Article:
Darryl Mori

Darryl Mori is a writer based in Los Angeles, specializing in the arts and the nonprofit sector. A Sansei and a native of Southern California, he has written for UCLA and the Japanese American National Museum, where he serves as a volunteer. He currently works in fundraising and external relations for Art Center College of Design.

Updated December 2012

identity en

Q&A with Artist Kip Fulbeck: The Continuing Legacy of The Hapa Project - Part 2

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DN: Now that you’re a parent, are the conversations about identity you may have had with your kids similar or different than those you may have had with your own parents? Or a little of both?

KF: Ha! That assumes I ever had a single conversation about identity with my parents! I remember after I did Banana Split (my first film of note) and showed my parents. We watched it together, and afterwards both of them made a point to tell me they had no idea I had struggled as a kid, or got beat up ...

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Q&A with Artist Kip Fulbeck: The Continuing Legacy of The Hapa Project - Part 1

Artist/writer/performer Kip Fulbeck launched The Hapa Project in 2001, photographing more than 1,200 people of mixed Asian or Pacific Islander heritage. His intent was to raise awareness and understanding of multiracial people and to help them (especially children) form positive self-identities. The work led to a landmark book and related exhibition in 2006: kip fulbeck: part asian, 100% hapa.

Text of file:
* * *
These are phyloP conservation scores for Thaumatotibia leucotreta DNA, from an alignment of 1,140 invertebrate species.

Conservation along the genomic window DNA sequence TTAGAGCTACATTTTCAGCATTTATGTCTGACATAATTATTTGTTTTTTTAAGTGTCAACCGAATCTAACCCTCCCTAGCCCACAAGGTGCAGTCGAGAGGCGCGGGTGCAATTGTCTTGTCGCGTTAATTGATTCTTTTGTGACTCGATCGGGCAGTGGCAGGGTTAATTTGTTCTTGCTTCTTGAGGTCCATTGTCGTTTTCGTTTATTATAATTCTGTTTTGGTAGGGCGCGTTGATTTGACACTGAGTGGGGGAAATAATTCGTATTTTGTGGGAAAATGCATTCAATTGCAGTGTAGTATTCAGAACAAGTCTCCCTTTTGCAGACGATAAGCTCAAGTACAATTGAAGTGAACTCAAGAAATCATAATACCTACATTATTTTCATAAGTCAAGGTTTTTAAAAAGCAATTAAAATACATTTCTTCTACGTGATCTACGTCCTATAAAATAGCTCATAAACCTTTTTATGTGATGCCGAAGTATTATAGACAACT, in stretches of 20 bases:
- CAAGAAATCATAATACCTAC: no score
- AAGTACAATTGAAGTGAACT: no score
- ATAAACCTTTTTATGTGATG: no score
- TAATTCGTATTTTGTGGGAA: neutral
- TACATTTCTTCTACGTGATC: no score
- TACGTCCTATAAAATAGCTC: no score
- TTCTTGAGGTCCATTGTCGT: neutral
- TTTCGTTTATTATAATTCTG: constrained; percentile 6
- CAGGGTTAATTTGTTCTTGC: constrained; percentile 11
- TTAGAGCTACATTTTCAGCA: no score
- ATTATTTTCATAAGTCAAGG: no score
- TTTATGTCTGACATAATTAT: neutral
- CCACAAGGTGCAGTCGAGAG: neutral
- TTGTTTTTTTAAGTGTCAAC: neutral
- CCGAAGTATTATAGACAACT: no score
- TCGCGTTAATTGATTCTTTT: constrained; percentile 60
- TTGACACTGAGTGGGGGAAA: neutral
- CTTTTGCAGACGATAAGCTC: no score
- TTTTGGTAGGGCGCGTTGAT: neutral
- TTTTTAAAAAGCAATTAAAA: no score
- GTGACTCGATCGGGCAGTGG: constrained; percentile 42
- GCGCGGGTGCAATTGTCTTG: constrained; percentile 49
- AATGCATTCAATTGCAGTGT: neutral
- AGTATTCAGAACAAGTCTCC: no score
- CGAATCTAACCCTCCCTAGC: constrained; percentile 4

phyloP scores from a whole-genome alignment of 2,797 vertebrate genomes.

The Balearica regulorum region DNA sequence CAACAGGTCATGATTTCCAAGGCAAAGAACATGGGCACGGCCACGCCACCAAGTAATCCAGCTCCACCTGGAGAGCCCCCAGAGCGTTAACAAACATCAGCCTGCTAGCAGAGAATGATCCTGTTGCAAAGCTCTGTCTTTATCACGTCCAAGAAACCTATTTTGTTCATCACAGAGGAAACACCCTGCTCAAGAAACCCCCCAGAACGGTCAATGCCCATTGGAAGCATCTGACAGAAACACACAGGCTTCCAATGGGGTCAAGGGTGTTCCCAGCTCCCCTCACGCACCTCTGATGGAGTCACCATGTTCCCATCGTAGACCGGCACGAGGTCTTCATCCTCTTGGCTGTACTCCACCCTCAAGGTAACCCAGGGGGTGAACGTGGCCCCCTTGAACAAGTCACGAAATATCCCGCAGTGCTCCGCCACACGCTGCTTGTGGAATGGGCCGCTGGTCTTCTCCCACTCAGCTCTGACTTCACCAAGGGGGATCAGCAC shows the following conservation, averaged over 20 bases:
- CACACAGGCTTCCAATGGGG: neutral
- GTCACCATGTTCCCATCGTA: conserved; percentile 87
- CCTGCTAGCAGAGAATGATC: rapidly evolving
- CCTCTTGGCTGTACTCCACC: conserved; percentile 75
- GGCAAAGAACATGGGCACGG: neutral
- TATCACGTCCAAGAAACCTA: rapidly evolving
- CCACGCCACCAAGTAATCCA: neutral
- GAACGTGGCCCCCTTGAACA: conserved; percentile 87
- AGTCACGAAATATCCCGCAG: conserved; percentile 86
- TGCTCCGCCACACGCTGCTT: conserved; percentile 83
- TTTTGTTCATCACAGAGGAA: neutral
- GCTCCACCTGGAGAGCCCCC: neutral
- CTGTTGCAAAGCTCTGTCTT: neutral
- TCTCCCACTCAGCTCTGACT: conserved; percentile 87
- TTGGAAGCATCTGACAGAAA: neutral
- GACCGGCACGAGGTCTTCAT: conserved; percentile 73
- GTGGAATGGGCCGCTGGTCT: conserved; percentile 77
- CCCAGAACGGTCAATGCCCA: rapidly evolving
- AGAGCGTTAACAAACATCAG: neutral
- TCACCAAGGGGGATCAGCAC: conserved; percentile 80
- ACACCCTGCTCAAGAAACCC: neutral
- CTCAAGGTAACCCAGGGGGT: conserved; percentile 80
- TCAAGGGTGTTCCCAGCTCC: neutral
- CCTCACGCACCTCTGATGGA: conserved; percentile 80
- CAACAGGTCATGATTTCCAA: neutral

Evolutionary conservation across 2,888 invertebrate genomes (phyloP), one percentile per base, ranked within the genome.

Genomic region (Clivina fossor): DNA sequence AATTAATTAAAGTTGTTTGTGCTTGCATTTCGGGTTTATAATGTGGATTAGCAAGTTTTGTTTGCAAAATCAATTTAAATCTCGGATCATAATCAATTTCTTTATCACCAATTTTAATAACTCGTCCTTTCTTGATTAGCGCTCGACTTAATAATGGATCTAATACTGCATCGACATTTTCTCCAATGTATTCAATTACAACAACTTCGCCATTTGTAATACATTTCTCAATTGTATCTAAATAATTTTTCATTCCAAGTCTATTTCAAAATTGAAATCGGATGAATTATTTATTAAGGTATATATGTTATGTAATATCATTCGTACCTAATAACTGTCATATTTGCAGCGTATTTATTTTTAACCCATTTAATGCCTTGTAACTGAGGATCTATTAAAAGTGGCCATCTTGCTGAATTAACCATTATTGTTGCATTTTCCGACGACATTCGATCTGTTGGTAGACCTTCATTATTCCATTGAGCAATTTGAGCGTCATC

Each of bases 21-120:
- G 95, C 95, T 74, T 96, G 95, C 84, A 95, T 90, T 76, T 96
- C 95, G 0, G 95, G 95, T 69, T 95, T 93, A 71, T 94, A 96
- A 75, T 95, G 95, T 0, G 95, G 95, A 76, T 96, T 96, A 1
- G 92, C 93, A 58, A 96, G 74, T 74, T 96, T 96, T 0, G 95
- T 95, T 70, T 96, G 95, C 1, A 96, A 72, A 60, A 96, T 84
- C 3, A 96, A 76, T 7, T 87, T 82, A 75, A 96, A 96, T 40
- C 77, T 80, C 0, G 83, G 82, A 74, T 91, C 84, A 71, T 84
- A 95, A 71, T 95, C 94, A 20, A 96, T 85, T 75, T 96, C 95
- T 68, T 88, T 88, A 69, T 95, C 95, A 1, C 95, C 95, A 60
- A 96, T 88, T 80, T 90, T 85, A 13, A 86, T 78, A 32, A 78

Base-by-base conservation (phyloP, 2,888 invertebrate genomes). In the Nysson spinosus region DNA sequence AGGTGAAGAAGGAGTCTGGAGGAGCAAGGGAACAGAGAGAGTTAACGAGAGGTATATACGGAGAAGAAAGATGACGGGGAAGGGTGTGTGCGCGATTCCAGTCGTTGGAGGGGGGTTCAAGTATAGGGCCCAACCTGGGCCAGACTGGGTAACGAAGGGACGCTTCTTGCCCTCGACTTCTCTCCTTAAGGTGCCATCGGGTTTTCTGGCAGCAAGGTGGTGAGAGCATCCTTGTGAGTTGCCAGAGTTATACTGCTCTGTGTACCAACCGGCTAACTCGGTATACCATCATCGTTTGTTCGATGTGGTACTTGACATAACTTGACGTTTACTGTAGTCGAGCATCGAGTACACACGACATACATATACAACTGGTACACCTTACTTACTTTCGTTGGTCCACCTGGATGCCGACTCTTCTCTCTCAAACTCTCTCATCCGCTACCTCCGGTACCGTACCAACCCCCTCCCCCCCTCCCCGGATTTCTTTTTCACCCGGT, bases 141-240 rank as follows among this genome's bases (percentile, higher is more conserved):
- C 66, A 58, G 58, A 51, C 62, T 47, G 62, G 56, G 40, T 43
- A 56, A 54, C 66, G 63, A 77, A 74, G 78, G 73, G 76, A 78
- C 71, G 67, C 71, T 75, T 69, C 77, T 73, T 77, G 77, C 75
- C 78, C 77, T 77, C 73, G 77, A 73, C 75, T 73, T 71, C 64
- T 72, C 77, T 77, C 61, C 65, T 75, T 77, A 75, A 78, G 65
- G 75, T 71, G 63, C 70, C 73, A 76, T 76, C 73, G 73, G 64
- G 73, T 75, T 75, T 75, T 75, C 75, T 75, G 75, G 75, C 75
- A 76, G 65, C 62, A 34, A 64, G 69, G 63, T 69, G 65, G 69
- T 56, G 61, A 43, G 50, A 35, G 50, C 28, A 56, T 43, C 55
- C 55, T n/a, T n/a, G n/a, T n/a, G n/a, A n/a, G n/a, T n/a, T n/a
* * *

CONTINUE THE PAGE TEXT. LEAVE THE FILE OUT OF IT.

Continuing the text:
In the years since, he has spawned multiple books and exhibitions, spoken throughout the U.S. and abroad, and had his work shown in more than 20 countries. In his latest exhibition, hapa.me, on view at the ...

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Transpacific Borderlands: Behind the Scenes with Artist Shinpei Takeda

“Some people think my work looks like it’s speaking something like a megaphone,” says Shinpei Takeda. “And some people think it is trying to catch something, like a fishnet. Completely different. But I like that it can be both.”

For Takeda, bridging disparate perspectives is nothing new. A visual artist and filmmaker who works across a wide range of media—such as film, photography, sound, performance, paint, fiber, calligraphy—he appreciates variety.

But Takeda also brings a distinctive view of the breadth of the world’s different cultures. Born in Japan and living and working in Mexico and Germany ...

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Finding Asian American Family Histories: Genealogist Marisa Louie Lee

“I will never forget seeing my great-grandfather’s photograph in his immigration case file,” Marisa Louie Lee recalls. “The moment I opened the folder and saw the spitting image of my grandfather in front of me, I knew it was him. I cried in the research room!”

For Lee, a researcher and genealogist, exploring family histories has a lot of personal meaning.

“I have always been my family’s de facto ‘family historian,’ starting with the family newsletter I wrote and edited in elementary school,” she says. “As a sophomore in college, I paid a visit to the National Archives ...

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Mike Saijo: Remaking the Rules Through Art

Mike Saijo vividly recalls the day art changed his life.

“After college I went on a road trip as a ‘carnie,’ a carnival worker, to Northern California, Oregon, and Washington,” Saijo says. “After being on the road for eight months, I stopped off at Weed, California, in a campground, and had an emotional breakdown.”

“I had reached a fork in the road where I felt I had to make a decision, either remain a carnie or dedicate my life to becoming a dedicated working artist,” he explains. “Five beautiful horses way in the distance from the ranch next door came ...

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